Tapestry
  1. Tapestry
  2. TAPESTRY-2390

Components or mixins requiring external javascript files and rendered via AJAX do not work

    Details

    • Type: Bug Bug
    • Status: Closed
    • Priority: Major Major
    • Resolution: Fixed
    • Affects Version/s: 5.0, 5.0.11, 5.0.12
    • Fix Version/s: 5.0.14
    • Component/s: JavaScript, tapestry-core
    • Labels:
      None
    • Environment:
      os x 10.4, firefox 2.0.0.13

      Description

      To witness the breakage, create a simple page template that includes a form within a block. In this form include any component (or mixin) that requires an external JS file (like datefield, palette, etc). Create a zone and tie an actionlink to it. In the page class inject the block, and in the actionlink handler, return the injected block. The net result is that clicking on the link will fetch the form from the server via AJAX and put it in the zone.

      Now try to use the control, and you'll see it doesn't work. The problem is that there is currently no infrastructure for handling external scripts added via PageRenderSupport in an AJAX context. After a good bit of digging I realized that the PageRenderSupport implementation (actually the DocumentLinker impl) used for AJAX simply NOOPS several important methods, and specifically addScriptLink().

      I see 2 ways to fix this.

      1) Preemptively include all scripts from all components in the page, even if they are not initially rendered (which is the case of a block). This may be the best way to go IF that at the point of the initial page rendering T5 can know every component that may ever be rendered on that page.

      2) Extend the DocumentLinker implementation and tapestry.js to coordinate on an additional key in the AJAX response. This key would hold an array of all needed external JS files, and tapestry.js would handle loading them. The good thing about this approach is that the JS is only ever loaded if needed.

      I'll attach patches that implement method 2, patching TapestryModule.java and tapestry.js. The js extension eval()s the script code after the external files have loaded. It does this using the onload handler of the dynamically created script element. Granted this is a tad hackish and would need a bit more testing and thought (like preventing external JS from being loaded more than once), but it's a start.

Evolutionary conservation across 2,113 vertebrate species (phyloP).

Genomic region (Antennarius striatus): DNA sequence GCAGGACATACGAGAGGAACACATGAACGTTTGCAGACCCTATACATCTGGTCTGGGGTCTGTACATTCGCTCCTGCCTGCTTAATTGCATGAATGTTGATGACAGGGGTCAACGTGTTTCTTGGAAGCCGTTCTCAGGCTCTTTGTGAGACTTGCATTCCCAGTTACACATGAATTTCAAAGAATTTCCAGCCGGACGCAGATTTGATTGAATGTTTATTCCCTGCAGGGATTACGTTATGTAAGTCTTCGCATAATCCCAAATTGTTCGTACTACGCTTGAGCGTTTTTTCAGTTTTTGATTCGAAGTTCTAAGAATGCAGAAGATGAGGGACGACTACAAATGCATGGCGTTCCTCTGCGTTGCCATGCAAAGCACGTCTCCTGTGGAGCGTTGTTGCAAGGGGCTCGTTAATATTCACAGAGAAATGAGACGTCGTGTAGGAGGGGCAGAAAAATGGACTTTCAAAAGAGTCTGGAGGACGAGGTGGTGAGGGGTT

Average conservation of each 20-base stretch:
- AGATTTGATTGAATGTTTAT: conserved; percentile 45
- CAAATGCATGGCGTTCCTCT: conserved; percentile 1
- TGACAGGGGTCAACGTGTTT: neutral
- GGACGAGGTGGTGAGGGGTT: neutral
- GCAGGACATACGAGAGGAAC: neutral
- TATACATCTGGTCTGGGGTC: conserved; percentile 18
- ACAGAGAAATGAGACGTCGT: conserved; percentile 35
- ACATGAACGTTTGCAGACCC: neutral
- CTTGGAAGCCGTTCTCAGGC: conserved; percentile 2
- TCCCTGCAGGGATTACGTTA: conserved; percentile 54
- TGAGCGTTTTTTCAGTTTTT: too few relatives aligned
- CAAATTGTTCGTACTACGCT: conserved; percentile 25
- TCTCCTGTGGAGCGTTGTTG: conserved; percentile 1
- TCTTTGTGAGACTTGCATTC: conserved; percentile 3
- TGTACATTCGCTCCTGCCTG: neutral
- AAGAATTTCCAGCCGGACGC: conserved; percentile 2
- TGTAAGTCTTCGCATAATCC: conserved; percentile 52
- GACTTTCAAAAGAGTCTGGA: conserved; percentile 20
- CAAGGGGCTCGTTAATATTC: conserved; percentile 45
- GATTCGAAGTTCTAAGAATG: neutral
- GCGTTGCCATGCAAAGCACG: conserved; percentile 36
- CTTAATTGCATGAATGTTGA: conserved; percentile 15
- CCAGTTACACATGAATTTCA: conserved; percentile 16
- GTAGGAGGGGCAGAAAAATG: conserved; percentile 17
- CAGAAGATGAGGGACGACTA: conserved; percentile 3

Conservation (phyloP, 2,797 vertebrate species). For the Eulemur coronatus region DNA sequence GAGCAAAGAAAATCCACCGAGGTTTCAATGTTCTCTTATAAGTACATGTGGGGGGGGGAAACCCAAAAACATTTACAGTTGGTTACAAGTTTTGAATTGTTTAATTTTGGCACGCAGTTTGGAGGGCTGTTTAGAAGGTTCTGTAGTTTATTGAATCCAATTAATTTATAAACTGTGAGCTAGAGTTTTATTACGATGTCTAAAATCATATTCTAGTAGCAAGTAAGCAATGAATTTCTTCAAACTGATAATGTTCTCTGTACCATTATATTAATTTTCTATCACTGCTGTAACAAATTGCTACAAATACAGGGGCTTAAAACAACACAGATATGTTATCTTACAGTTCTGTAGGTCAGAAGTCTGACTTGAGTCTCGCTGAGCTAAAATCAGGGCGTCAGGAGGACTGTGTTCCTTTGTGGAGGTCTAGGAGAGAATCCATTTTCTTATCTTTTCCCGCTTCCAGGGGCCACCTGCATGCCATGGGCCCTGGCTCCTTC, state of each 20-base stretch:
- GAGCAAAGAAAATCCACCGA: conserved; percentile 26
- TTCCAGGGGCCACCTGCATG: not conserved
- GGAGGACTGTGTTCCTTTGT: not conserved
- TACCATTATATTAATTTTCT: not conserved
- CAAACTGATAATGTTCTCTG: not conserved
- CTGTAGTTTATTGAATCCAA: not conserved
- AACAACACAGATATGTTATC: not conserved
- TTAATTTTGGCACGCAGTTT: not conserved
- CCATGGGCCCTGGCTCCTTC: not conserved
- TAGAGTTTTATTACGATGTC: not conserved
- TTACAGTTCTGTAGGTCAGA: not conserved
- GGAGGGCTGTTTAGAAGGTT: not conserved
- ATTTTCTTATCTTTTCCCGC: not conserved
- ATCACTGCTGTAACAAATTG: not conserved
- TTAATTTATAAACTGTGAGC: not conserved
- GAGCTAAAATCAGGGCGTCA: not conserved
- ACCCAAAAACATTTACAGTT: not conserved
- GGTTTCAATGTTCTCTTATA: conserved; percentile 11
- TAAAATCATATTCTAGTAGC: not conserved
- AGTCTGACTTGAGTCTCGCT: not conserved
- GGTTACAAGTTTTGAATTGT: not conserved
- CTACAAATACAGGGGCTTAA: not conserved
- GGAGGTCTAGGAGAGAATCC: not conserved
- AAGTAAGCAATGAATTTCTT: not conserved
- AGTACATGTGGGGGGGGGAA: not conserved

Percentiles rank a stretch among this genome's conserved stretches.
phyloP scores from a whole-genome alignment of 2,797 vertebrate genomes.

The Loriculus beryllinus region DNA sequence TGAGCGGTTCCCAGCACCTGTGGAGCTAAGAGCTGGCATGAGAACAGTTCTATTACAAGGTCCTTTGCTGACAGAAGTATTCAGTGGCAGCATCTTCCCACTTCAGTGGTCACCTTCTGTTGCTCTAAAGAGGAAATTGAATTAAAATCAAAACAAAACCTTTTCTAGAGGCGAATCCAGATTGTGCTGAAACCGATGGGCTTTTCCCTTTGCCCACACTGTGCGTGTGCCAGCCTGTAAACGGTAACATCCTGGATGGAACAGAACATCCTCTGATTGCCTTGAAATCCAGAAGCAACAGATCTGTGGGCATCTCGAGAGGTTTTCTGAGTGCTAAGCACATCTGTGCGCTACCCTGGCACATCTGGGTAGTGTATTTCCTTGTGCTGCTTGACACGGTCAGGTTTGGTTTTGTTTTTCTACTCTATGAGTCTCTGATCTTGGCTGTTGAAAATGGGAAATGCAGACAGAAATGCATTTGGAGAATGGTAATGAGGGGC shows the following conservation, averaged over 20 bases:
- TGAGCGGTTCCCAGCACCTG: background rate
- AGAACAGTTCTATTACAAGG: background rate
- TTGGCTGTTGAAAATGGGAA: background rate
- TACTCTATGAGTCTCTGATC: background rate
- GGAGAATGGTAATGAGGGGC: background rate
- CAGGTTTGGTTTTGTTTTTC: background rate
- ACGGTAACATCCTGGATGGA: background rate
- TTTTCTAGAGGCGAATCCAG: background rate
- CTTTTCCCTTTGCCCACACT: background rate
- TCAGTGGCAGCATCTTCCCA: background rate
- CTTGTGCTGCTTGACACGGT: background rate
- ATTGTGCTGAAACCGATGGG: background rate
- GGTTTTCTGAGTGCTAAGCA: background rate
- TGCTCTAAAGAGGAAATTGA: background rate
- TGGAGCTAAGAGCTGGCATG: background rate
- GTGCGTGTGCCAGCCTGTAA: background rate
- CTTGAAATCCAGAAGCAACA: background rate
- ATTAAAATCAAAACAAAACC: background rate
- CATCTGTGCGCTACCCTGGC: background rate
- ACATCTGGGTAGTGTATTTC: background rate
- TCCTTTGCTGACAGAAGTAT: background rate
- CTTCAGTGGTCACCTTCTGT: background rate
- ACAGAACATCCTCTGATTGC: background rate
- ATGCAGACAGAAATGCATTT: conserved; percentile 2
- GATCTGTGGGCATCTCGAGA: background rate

1. ajax-external-js.java.patch
        3 kB
        Chris Lewis
      2. ajax-external-js.js.patch
        6 kB
        Chris Lewis

        Activity

        Hide
        Ted Steen added a comment -

        This is a problem, and my vote goes for method 2. Also I think we need to check if the script is already loaded.

        Show
        Ted Steen added a comment - This is a problem, and my vote goes for method 2. Also I think we need to check if the script is already loaded.
        Hide
        Chris Lewis added a comment -

        Support for ensuring that external scripts are only ever loaded once. Cross-platform emulation for document.scripts on browsers (like firefox) that don't support it. Coordinated execution of internal script code with external JS files, so that the required code from those files will be available to the internal script.

        Show
        Chris Lewis added a comment - Support for ensuring that external scripts are only ever loaded once. Cross-platform emulation for document.scripts on browsers (like firefox) that don't support it. Coordinated execution of internal script code with external JS files, so that the required code from those files will be available to the internal script.
        Hide
        Chris Lewis added a comment -

        That last comment was about the new patch I attached - sorry if it sounded cryptic. I've tested this on FF 2 and Safari 3, and I think it's pretty solid. The only iffy part is using the onload event of dynamically created script elements to coordinate the dependent execution, but it works consistently on those browsers as well.